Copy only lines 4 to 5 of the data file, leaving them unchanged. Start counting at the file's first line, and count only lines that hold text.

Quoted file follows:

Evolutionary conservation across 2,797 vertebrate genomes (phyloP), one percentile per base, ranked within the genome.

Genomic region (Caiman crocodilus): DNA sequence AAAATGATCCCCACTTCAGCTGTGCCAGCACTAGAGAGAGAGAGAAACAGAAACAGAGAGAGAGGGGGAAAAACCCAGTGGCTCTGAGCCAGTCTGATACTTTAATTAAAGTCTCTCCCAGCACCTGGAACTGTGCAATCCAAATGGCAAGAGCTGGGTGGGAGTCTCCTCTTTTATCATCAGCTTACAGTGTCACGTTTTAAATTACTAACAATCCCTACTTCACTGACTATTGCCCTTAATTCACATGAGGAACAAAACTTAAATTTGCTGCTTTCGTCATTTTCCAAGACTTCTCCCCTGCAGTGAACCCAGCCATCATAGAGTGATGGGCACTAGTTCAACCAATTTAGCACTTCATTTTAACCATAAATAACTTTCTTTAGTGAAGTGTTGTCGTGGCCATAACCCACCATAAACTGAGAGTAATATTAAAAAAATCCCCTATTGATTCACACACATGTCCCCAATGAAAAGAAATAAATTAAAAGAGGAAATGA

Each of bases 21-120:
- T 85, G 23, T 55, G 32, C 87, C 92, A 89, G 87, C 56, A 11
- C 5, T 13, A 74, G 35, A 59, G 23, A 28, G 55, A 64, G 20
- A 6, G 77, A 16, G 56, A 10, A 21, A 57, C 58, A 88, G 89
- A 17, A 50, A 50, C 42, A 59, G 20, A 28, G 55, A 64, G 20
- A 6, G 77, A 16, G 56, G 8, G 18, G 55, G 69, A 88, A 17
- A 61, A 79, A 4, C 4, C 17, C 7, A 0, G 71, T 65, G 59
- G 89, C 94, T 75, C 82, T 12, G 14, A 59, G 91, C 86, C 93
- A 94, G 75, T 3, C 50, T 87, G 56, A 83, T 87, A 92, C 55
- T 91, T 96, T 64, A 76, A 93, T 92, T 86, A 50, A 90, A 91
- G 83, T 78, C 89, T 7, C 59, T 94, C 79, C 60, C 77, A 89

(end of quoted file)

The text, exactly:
- T 85, G 23, T 55, G 32, C 87, C 92, A 89, G 87, C 56, A 11
- C 5, T 13, A 74, G 35, A 59, G 23, A 28, G 55, A 64, G 20